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Lingering Fatigue a Warning Sign for Postpartum Depression

Persistent tiredness after childbirth a new predictor, study says

MONDAY, March 25, 2002 (HealthDayNews) -- Fatigue that lingers too long after childbirth could be an early sign of postpartum depression.

In research presented this weekend at the Scientific Session of the Eastern Nursing Research Society, in University Park, Pa., investigators offered new evidence that fatigue could, in fact, act as an important marker for identifying new mothers who are at risk for such depression before any classic symptoms appear.

"All women feel fatigue after childbirth and for several weeks afterwards. But in most women, we see a curve -- the fatigue gradually lessens over time," says study author Elizabeth Corwin, an assistant professor at the Penn State School of Nursing.

In women who are prone to postpartum depression, however, Corwin says that doesn't happen.

"These women feel as tired on day 14 as they felt on day 7, indicating the fatigue isn't letting up," says Corwin. And it is that persistence, she adds, that could indicate which women may go on to develop postpartum depression.

Characterized as an overwhelming and increasing sense of sadness that builds over time, postpartum depression affects up to 20 percent of all new mothers. Unlike postpartum "blues", which is a transitory sense of sadness that affects up to 80 percent of new mothers and usually clears within six weeks, postpartum depression may only be fully recognized two to three months after giving birth.

Postpartum psychosis, the most serious form of this disease, was recently brought to light during the trial of convicted murder Andrea Yates. It affects about 1 to 2 women out of every 1,000 who give birth.

Reproductive psychiatrist Dr. Shari Lusskin agrees that fatigue is an important risk factor, but she says the study finding isn't exactly new.

"We have long known that fatigue and depression go hand-in-hand. Therefore, I think if these women were given a standard depression test on day 14, their risk of postpartum depression may have been revealed as well, and possibly with more accuracy," says Lusskin, an associate professor of psychiatry at New York University School of Medicine.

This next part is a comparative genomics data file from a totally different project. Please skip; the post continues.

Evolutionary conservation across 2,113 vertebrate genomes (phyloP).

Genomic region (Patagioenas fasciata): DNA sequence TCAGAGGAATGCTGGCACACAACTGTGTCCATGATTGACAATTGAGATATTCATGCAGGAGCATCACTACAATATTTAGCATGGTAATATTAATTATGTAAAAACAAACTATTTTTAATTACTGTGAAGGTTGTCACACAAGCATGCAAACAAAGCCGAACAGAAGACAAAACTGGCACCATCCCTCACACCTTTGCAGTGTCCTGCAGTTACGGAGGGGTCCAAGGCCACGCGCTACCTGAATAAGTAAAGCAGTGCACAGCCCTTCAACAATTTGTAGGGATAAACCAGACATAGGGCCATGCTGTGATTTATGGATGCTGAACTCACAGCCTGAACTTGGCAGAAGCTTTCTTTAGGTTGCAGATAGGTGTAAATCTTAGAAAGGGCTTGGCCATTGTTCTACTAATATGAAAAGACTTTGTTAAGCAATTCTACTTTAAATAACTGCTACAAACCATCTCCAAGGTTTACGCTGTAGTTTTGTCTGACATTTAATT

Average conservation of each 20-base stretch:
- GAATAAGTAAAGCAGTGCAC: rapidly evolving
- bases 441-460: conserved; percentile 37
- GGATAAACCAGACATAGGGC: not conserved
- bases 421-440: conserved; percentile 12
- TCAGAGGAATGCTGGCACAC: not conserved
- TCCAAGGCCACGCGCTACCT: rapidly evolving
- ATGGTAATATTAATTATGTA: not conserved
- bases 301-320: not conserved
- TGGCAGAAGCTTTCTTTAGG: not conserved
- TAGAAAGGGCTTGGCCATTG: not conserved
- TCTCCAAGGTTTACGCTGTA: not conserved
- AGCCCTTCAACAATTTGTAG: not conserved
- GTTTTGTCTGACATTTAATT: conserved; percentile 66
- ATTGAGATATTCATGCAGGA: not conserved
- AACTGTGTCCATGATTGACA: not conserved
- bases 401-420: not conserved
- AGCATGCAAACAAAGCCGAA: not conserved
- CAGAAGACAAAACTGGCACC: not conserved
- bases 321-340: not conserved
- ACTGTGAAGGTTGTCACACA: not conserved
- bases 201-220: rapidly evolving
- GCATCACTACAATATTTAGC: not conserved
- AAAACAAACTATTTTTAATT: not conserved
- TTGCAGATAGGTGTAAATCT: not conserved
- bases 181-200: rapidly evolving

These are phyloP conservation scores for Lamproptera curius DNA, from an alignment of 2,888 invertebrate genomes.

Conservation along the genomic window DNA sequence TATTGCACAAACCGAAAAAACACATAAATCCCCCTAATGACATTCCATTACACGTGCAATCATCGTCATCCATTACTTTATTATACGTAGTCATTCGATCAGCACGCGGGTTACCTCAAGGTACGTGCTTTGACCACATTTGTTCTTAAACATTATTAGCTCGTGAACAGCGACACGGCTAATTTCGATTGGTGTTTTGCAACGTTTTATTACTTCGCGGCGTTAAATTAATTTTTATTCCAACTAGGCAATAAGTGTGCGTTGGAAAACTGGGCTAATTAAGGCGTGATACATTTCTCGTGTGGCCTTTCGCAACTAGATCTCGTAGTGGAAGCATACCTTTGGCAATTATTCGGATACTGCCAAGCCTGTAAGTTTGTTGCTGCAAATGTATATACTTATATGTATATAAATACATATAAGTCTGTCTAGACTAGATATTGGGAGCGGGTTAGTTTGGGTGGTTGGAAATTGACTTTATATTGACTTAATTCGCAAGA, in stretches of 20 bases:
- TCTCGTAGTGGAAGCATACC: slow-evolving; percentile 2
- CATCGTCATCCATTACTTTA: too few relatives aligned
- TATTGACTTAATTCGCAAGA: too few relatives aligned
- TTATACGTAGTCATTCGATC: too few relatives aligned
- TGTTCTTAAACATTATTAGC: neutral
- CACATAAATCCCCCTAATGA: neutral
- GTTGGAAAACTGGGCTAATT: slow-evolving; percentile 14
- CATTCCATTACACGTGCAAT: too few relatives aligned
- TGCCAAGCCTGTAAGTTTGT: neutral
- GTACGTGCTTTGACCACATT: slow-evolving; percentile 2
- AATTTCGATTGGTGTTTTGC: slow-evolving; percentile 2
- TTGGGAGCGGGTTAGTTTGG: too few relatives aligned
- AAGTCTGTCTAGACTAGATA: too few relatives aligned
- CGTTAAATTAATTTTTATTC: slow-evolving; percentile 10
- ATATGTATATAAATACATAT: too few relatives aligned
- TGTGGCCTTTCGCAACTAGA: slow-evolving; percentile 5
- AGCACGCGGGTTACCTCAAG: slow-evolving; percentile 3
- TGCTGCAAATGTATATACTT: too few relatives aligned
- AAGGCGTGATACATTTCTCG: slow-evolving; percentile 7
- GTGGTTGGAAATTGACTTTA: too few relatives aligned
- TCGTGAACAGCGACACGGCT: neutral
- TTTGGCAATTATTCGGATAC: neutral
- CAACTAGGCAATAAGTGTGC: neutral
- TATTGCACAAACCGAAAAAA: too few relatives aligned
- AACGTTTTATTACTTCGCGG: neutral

Corwin disagrees: "We found that at the two-week mark, most of the women who expressed extreme fatigue had no classic signs of depression, so they may have been overlooked by a classic diagnostic test," she says.

To conduct the study, researchers recruited 38 new mothers from the Centre Community Hospital in State College, Pa. The research team visited the women four times: 24 hours after childbirth, and on the seventh, 14th and 28th day after the birth.

On day 14, the researchers gave the new mothers a questionnaire designed to assess their level of fatigue. On the last visit, they administered a standard questionnaire test on depression.

They then calculated and compared the answers from both sets of questions.

What they found was: Women who reported feeling a continuing sense of fatigue on day 14 also scored higher on the depression scale administered on day 28.

Corwin says the simple, 20-question test on fatigue turned out to be 93 percent accurate in predicting who would suffer moderate to severe depression, as indicated by the depression scale test taken on day 28. In fact, she adds, only five women who reported continuing fatigue did not go on to develop postpartum depression.

Corwin says that by using the fatigue questionnaire, pediatricians conducting the first well-baby visit -- usually around day 14 -- can help identify mothers at highest risk for depression, and offer intervention strategies before problems take hold.

"I think the key finding here is that fatigue which either does not begin to lift within two weeks after childbirth, or increases and actually grows worse over time, is a good indicator that a woman is heading for postpartum depression -- and it's important that intervention take place as soon as possible," says Corwin.

Although sometimes the "six-week postpartum blues" can progress to full-blown postpartum depression, women who suffer postpartum depression do not transgress to postpartum psychosis. This, says Corwin, is a completely different disorder.

To help ascertain further risk factors for postpartum depression, the study also looked at breast-feeding vs. bottle-feeding, the presence of other children in the family, whether the women had partners, and previous bouts of postpartum depression. The researchers report none of these factors appeared to make a difference or affect the findings.

What To Do

To learn more about postpartum depression, visit The Female Patient.

You can also find important information at The Postpartum Stress Center. For a free, online copy of their postpartum depression risk assesment form, click here.

SOURCES: Elizabeth Corwin, PhD., study author, assistant professor, School of Nursing, Penn State University, University Park, Pa.; Shari Lusskin, M.D., reproductive psychiatrist, and assistant professor of psychiatry, New York University School of Medicine; March 23, 2002, Scientific Session of the Eastern Nursing Research Society, University Park, Pa.
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